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Writer: Writer: Erica Colfin
Brigham Young University-Idaho Vice President James R. Smyth, set to retire Nov. 20, shared his final message to the campus Nov. 17, at Tuesday's devotional.
His message centered around two words: order and security. He explained, "By our very nature, we both crave and seek a sense of order and security in our lives." From that definition, he developed his address by examining Jesus Christ's pattern, which He gives to "help us avoid being deceived by Satan and...have order and security in our lives."
Smyth warned students and employees, "We can be misled in how we view righteousness verses how we view wickedness. We can easily come to the erroneous conclusion that if something is not wicked then it must be okay." He recommended honest, personal reflection and a deeper look at underlying attitudes to avoid the distractions and traps laid by the adversary.
Contrasting Satan's pattern of distraction and temptation with the Lord's pattern of order and security, Smyth said: "We can recognize [the Lord's pattern] by the feelings of calm it brings to our lives.... We can also recognize the Lord's pattern by the responsibility it brings. It requires something from us. It requires effort and commitment."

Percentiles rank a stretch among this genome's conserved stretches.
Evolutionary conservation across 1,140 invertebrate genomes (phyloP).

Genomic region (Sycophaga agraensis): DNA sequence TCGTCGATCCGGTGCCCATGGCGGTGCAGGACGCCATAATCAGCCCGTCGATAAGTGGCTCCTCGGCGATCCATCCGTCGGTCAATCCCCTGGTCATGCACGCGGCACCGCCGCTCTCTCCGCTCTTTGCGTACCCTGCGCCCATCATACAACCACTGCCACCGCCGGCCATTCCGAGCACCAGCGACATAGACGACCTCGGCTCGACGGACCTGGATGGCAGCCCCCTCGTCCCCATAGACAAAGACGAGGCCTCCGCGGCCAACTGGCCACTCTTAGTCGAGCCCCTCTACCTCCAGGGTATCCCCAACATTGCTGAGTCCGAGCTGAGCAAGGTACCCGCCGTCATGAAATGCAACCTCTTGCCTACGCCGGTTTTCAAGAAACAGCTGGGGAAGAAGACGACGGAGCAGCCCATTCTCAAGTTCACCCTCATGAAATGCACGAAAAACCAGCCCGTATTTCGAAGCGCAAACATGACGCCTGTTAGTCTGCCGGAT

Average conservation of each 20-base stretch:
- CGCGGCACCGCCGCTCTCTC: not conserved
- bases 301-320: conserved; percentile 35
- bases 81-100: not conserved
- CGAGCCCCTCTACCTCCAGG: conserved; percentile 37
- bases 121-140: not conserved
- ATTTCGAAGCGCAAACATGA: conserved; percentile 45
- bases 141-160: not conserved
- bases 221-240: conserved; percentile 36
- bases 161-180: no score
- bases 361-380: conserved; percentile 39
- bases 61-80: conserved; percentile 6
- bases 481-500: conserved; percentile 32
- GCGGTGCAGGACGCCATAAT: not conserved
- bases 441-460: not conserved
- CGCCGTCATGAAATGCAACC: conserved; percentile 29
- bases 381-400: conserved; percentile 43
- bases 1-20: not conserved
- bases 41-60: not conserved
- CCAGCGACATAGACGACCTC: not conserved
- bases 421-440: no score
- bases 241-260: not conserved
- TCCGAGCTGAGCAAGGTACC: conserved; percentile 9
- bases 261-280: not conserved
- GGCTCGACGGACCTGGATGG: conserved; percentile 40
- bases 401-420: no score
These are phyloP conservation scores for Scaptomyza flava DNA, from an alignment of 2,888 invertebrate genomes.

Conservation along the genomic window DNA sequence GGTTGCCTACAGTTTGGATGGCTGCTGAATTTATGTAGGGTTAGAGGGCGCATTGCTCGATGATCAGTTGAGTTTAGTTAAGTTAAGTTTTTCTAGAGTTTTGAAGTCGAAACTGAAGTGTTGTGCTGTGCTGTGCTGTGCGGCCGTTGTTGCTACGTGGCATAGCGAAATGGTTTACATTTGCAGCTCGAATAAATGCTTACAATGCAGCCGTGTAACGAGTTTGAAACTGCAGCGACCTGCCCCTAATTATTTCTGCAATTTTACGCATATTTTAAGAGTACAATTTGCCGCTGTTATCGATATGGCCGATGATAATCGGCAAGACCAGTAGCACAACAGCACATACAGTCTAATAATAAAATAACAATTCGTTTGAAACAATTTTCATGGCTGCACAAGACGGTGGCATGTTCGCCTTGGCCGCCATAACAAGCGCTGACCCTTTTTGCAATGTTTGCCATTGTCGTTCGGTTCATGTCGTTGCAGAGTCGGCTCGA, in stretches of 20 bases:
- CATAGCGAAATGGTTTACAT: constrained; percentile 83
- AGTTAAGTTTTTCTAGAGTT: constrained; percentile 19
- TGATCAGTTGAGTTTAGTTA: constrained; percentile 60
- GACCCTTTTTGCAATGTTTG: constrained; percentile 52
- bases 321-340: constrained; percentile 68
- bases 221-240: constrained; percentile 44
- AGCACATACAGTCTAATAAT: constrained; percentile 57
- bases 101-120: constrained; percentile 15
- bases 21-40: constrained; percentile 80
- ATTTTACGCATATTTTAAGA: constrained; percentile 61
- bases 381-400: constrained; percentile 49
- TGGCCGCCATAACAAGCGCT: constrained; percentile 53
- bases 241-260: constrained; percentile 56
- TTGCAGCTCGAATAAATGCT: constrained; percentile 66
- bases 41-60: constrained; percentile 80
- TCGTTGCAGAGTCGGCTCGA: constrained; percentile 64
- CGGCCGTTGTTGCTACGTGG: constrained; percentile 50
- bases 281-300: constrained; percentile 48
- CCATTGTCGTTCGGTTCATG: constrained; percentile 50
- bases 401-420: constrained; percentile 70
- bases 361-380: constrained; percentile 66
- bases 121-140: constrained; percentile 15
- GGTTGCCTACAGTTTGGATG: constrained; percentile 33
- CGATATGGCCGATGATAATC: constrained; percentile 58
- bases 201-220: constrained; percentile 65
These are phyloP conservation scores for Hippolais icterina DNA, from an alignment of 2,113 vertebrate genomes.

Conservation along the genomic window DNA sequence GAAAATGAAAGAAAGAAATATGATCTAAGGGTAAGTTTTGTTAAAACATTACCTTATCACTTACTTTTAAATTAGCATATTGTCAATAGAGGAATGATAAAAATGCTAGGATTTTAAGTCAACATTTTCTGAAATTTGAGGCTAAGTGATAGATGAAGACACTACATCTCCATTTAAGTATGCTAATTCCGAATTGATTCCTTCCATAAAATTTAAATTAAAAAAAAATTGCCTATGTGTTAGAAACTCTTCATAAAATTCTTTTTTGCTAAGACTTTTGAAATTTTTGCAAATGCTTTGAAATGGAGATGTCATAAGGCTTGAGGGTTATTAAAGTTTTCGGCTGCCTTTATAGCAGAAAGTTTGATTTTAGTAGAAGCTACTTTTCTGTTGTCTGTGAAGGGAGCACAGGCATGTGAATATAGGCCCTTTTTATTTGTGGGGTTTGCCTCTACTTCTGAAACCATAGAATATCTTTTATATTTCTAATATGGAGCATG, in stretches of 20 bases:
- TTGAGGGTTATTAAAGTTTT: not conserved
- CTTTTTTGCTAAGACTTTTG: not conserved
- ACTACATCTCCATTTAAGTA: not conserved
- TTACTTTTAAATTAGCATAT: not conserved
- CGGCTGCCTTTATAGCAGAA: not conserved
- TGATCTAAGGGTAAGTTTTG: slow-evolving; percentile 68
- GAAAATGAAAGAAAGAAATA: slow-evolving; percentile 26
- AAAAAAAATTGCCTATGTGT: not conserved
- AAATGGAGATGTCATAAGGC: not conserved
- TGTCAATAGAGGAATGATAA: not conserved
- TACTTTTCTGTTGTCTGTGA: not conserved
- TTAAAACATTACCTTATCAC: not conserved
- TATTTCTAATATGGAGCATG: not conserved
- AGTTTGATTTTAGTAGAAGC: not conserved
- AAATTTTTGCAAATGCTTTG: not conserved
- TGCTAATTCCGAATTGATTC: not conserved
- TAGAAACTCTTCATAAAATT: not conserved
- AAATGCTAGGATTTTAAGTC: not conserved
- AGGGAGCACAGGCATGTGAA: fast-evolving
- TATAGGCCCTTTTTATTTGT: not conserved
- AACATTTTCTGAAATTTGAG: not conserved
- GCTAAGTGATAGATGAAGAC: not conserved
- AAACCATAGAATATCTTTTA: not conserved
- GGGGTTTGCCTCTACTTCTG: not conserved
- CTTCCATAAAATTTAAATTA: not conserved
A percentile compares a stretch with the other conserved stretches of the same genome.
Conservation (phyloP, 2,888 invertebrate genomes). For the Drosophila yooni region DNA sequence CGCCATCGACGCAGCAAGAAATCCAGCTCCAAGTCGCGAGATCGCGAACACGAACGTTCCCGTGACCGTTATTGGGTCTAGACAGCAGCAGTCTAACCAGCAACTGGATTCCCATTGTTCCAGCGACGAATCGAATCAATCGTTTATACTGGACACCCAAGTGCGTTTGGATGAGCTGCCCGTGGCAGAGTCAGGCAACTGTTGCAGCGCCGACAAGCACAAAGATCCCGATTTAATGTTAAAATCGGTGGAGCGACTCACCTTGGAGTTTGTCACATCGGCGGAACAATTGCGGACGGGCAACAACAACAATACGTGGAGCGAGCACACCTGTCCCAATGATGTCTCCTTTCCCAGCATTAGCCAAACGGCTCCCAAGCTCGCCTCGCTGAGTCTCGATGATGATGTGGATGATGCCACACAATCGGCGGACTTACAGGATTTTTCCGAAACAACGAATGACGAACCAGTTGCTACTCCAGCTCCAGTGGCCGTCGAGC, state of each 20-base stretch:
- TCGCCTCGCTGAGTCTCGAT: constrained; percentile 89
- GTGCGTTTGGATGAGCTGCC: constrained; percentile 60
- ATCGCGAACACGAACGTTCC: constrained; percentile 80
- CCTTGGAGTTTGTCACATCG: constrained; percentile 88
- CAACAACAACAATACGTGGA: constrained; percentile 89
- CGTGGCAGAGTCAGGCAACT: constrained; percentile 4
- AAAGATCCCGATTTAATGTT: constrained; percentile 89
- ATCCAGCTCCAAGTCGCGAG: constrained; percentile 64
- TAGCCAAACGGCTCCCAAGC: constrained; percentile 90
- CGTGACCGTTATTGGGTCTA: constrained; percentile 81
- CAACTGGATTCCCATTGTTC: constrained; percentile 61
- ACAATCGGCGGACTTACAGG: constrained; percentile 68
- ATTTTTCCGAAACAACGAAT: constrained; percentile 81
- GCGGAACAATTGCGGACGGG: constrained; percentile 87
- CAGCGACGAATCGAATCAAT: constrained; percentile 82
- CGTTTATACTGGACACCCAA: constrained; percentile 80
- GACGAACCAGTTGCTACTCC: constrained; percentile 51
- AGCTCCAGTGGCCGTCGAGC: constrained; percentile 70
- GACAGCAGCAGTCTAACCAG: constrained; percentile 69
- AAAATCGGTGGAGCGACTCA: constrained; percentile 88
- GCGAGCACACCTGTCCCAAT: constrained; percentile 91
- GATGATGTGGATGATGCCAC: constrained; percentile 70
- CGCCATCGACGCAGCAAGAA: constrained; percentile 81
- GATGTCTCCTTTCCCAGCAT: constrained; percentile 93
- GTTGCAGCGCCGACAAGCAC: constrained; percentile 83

Smyth then explained that the Lord's pattern also teaches us to serve one another and to reverence and honor sacred things.
However, he explained that the "greater task is to internalize all that we have been given. This task of internalizing the gospel ... is where we increasingly need to be putting faithful and consistent effort all the days of our lives."
Finally, Smyth incorporated a study of the temple to help us understand how to obtain order and security in this life. "The temple provides us a vista where we might see, and where we might hear, and where we might feel the calm, the peace and the promise of eternity."
Smyth asked students and employees to work toward maintaining the pattern set by temple workers and by absorbing these attributes, they can strive to be "better roommates, friends, husbands and wives, more effective parents and more dedicated teachers and leaders."
He also shared that keeping the covenants made in the temple "will, line-upon-line, allow us the expanding privilege and blessing of seeing what God sees, knowing what He knows and feeling what He feels. It is truly the path of becoming."
In closing, he challenged students and employees to build homes and "settings where the Holy Ghost is ever invited and ever included. It is our right and our privilege to experience these things."